Trevor Manuel calls Old Mutual judge a ‘single individual who happens to wear a robe’

Trevor Manuel calls Old Mutual judge a ‘single individual who happens to wear a robe’

Old Mutual board chairperson and former minister of finance Trevor Manuel. Picture: Gallo Images / Foto24 / Lisa Hnatowicz.

The board chairperson also says he thinks the company is handling the battle with Peter Moyo well.

At a media briefing explaining his board’s position on the ongoing legal battle between Old Mutual and its CEO Peter Moyo, board chairperson Trevor Manuel voiced criticism of Brian Mashile, the judge who ruled that the company’s dismissal of CEO Peter Moyo was illegal and must be overturned.

“If you take a board imbued with the responsibility and accountability and you get that overturned by a single individual who happens to wear a robe, I think you have a bit of a difficulty,” he said.

A clip of him saying this has since been shared many times on social media, attracting criticism from users who accused him of a lack of respect for the judiciary.

Manuel responded Moyo’s legal team stating that they wanted Manuel and the directors of the board declared delinquent and a new, interim board appointed, saying this would not happen unless there was “just cause” for them to step down.

He expressed the view that Moyo had already been awarded R4 million in court, amounting to six months’ notice pay, and that this should be enough.

“I don’t know what else he might expect,” Manuel said.

He also said the board was unanimous in feeling that Old Mutual had handled the battle with Moyo well.

“The board is solid behind what has happened, all the way,” he said.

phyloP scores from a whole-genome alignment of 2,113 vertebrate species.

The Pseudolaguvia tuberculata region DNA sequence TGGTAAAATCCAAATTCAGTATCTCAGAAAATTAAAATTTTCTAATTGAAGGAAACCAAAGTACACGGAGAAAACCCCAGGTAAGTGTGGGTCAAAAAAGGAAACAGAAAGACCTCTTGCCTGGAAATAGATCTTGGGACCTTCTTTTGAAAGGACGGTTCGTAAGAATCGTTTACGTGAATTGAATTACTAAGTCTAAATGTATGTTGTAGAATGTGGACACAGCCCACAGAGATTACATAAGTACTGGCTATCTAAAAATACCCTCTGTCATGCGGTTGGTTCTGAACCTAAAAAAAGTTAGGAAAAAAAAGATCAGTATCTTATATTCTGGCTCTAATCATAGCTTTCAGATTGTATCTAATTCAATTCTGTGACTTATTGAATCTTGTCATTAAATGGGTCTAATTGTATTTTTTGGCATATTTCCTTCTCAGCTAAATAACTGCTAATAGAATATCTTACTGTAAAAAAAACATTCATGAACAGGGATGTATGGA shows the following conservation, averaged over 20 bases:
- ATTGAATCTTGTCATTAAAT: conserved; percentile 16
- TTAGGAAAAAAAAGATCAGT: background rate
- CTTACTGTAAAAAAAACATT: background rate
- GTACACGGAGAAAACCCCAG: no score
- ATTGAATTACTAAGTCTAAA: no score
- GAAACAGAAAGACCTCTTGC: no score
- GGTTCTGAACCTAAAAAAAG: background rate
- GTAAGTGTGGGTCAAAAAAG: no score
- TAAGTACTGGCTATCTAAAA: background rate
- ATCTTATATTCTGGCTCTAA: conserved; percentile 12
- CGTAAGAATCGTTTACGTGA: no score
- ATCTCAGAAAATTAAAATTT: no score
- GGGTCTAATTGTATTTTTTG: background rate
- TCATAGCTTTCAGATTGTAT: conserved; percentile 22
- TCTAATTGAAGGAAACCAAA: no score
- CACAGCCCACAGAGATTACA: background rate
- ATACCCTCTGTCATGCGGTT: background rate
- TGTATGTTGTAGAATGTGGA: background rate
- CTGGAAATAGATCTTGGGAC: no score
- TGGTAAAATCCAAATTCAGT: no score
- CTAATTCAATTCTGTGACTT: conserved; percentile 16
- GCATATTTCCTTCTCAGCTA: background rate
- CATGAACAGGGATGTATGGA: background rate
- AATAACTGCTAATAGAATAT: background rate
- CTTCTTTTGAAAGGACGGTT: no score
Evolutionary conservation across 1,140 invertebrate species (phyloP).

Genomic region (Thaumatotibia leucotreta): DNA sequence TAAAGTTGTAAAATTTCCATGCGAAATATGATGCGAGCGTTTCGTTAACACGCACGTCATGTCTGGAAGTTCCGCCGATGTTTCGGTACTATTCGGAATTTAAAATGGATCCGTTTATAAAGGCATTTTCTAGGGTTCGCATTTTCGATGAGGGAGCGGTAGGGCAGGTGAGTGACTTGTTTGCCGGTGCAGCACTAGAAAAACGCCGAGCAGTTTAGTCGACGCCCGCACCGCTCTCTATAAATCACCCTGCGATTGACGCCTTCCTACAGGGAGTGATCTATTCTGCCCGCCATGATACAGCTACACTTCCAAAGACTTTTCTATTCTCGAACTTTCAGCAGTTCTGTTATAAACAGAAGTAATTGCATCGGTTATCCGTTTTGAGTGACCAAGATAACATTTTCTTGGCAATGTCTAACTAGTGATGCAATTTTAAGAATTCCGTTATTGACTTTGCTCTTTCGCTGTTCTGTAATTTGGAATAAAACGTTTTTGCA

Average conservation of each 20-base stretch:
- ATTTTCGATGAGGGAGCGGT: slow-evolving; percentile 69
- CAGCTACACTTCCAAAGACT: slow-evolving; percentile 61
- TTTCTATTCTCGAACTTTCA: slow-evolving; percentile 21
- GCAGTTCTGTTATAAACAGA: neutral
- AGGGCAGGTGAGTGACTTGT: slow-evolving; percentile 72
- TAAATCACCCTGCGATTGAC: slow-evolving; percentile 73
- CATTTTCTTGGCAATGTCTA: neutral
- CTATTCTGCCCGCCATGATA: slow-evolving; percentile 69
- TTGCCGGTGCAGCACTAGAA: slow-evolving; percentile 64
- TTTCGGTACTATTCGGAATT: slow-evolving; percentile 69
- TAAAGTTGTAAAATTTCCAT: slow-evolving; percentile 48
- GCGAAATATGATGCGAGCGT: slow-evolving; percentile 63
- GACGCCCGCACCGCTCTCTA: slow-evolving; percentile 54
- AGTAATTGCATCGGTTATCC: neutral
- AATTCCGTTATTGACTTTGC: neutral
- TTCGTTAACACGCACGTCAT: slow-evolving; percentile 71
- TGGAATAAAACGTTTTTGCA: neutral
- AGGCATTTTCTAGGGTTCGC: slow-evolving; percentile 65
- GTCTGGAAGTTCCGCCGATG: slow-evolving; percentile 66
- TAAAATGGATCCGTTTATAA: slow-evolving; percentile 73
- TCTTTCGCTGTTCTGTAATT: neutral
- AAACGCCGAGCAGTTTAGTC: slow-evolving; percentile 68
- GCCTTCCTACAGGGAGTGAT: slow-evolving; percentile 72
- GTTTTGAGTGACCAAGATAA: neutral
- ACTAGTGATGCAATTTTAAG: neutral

In a lighter moment, Manuel addressed the issue of the R500,000 owed to him by the Economic Freedom Fighters (EFF), who were found guilty of defamation after suggesting that Manuel was guilty of corruption and nepotism in his selection of Edward Kieswetter as the new commissioner of the South African revenue service (Sars).

READ MORE: Old Mutual loses bid to stop Peter Moyo returning to work

He told the briefing that he was still waiting “for a certain political party to pay me my R500,000”.

He added that he wanted to donate that money to those who had money stolen in the VBS bank debacle, in which the EFF had been implicated.

“I will find those aunties whose money was stolen at VBS Mutual Bank and say here is your money. But I have to wait for the appeal,” he said.

It was reported earlier on Friday that Old Mutual had taken to the decision not to pursue further legal action against their Moyo and had abandoned an urgent application it had planned to bring against him, saying it would “prefer not to have to engage in further collateral litigation”.

But the company then released a statement denying that this amounted to them backing down, as they are still appealing the High Court judgment overturning their dismissal of Moyo.

In a media statement, however, Old Mutual noted it had “certainly not backed down” from its appeal process against an earlier judgment handed down in the High Court.

“That judgment creates a massive headache in corporate governance space. We are confident it will be overturned,” said Manuel in defence of Old Mutual’s legal decisions.

(Compiled by Daniel Friedman)

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